Small groups received much more individualized attention from the teacher. The chance of the teacher being able to evaluate and involved all the children in discussion is much more intense and positive when you have a group of five instead of twenty. Teachers are able to interact and observe the students in the small groups and be able to evaluate and act on any issues that the child may have. Each child is then given more of a chance to participate and the teacher to include the student who is shy or not participating is much more predominantly addressed. Small groups are easier to behave and manage than a huge group of seventeen or eighteen three-, four-, or five-year olds.
Small groups should not exceed five students. This gives the teacher the opportunity to focus his attention on the needs of each individual child in the group. This allows for the child to participate and not be a wallflower in the classroom.
Teachers need to specify the learning goal and plan the activities to determine the final group size. For example, reading would be much more adept to a group of three or four, where there can be more concentration on vocabulary, phonetics and writing. The size of the group gives a chance for a more meaningful discussion to facilitate a positive learning environment. The small group gives more time for analysis and question and answer sessions th...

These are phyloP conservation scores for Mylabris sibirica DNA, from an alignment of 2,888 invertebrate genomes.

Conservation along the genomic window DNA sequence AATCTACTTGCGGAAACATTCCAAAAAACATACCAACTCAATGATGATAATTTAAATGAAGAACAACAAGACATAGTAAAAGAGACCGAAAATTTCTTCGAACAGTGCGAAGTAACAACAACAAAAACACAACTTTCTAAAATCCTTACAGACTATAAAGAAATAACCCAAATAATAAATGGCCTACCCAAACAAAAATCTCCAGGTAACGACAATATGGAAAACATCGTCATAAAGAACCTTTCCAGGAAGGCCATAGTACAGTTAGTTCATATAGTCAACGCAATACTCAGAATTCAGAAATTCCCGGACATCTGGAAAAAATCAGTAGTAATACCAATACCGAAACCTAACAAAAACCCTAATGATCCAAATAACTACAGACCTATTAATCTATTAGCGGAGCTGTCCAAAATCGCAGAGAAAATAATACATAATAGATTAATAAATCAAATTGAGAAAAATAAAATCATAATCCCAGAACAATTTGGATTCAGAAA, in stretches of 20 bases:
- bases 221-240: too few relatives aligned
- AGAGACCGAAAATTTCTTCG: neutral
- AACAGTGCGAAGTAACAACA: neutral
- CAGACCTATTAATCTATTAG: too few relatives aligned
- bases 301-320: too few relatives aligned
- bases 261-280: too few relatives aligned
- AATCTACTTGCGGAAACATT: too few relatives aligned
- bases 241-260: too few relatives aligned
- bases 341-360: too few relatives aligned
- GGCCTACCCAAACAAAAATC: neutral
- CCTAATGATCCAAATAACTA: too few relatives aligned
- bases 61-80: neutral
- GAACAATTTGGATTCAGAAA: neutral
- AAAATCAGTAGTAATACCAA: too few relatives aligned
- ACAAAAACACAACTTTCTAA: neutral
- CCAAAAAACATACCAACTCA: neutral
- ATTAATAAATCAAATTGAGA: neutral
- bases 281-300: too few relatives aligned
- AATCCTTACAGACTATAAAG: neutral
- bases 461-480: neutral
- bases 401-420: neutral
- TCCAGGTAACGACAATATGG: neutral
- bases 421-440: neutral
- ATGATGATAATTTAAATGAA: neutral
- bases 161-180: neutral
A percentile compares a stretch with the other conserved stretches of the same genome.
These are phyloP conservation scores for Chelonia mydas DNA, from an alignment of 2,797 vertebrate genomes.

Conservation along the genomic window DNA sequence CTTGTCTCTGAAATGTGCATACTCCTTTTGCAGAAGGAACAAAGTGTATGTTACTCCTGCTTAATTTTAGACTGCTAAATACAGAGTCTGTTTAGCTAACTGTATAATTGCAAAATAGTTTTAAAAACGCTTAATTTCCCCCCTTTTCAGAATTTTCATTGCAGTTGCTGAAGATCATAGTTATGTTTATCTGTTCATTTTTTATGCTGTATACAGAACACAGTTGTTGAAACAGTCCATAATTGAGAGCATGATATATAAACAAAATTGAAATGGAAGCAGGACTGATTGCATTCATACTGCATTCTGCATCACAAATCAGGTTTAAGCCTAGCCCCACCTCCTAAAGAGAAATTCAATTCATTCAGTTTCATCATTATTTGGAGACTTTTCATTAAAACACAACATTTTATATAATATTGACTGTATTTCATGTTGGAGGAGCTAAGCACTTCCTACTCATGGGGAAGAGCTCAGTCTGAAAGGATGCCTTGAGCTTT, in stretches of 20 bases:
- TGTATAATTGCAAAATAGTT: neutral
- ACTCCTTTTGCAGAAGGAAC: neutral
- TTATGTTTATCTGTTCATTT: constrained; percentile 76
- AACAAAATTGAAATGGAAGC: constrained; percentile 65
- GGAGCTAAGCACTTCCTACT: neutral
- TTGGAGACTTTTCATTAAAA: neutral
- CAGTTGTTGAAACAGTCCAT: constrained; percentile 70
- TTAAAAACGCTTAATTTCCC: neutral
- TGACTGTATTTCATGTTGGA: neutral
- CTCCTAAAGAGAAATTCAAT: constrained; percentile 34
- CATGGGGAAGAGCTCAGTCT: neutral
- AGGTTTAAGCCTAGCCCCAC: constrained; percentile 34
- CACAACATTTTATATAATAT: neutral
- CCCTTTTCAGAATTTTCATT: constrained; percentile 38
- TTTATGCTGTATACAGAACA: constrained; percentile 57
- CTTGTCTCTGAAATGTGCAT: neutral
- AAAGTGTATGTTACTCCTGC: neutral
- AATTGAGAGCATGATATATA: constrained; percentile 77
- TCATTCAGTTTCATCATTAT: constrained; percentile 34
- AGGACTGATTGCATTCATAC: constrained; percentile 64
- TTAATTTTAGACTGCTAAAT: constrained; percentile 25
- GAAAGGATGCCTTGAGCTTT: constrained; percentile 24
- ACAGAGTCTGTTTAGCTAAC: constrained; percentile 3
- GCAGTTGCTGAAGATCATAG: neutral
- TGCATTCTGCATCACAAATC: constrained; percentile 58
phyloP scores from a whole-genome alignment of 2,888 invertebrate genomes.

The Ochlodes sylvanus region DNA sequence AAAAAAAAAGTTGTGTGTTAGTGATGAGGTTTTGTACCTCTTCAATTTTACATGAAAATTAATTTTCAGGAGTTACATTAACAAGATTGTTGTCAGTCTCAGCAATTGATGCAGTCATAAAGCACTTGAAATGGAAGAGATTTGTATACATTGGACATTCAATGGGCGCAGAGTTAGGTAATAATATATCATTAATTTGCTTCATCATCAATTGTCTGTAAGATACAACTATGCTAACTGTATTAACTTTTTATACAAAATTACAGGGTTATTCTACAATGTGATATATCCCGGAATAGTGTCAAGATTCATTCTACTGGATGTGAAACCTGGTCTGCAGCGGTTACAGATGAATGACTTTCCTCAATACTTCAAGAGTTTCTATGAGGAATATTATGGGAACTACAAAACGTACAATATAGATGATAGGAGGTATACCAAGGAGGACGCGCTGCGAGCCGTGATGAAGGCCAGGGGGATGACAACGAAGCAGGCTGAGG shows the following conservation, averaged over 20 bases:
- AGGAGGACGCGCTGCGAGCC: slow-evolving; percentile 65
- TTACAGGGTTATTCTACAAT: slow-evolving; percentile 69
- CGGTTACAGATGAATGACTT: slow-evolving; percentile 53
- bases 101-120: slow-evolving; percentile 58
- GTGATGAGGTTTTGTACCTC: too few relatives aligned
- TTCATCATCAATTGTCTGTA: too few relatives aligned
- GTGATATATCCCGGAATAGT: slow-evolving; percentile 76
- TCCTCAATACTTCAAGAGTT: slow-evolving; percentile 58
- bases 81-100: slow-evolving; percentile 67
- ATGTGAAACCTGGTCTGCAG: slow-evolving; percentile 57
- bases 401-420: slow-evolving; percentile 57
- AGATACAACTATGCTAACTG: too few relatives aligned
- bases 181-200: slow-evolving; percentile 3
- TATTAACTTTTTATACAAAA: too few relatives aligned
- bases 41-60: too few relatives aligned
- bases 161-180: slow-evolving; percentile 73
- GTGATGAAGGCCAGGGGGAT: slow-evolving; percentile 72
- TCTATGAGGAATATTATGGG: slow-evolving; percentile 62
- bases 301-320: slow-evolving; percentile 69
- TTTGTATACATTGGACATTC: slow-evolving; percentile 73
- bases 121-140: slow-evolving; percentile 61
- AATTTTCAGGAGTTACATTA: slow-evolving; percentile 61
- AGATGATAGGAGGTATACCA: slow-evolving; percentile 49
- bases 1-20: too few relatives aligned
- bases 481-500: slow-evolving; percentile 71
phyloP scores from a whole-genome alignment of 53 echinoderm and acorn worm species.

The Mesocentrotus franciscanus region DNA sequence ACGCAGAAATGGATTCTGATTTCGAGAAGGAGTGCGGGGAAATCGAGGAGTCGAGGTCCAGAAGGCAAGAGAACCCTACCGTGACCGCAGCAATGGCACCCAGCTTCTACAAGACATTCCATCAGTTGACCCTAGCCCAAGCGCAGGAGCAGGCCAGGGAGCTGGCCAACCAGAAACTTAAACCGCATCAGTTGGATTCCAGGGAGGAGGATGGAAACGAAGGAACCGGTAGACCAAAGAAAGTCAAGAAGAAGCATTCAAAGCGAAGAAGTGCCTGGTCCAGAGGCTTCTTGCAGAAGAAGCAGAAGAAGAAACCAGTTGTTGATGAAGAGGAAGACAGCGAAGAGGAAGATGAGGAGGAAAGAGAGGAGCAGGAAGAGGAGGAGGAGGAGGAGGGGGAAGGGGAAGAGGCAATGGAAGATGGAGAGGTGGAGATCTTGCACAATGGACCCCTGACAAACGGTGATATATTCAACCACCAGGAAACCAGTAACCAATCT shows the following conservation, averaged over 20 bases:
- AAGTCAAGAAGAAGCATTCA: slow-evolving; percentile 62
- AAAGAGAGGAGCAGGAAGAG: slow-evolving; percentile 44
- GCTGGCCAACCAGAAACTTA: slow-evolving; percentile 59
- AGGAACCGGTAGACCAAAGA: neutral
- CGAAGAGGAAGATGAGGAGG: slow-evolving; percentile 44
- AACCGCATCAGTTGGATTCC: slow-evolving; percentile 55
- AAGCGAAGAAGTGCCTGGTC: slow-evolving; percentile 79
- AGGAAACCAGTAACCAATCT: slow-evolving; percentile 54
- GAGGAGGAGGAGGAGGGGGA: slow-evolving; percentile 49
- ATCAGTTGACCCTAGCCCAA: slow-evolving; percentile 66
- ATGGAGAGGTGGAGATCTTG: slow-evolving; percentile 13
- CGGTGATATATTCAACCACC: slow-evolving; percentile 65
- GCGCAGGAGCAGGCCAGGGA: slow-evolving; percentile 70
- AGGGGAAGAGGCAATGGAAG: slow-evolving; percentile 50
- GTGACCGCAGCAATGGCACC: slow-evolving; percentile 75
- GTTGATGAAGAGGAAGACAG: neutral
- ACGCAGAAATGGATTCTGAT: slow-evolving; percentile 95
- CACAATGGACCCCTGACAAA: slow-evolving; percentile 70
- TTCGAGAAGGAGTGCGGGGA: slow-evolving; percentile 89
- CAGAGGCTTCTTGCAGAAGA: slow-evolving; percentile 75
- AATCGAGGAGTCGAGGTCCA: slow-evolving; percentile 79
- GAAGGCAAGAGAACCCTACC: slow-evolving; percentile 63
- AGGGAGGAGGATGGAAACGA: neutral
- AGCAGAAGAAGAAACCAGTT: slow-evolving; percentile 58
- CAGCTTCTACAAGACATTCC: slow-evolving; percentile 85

... middle of paper ...
The position on small grouping in intentional settings is very important for cultural and ethnic diversity as well as teaching each child is important. Early childhood students need to feel worthwhile and important in order for the situation to be positive. They need to learn that all students are equal to learn, no matter where they are in the learning field. The teacher needs to be excited and involve their students in the activities to promote cognitive learning and life long skills. The teacher has to be willing to spend some more time planning the lessons and evaluating the groups to get the most beneficial situation there is for all students inside the classroom.
Wasik, B. (2008). When fewer is more: small groups in early childhood classrooms. Early Childhood Education Journal ,35(6), 515-521. doi: 10.1007/s10643-008-0245-4.
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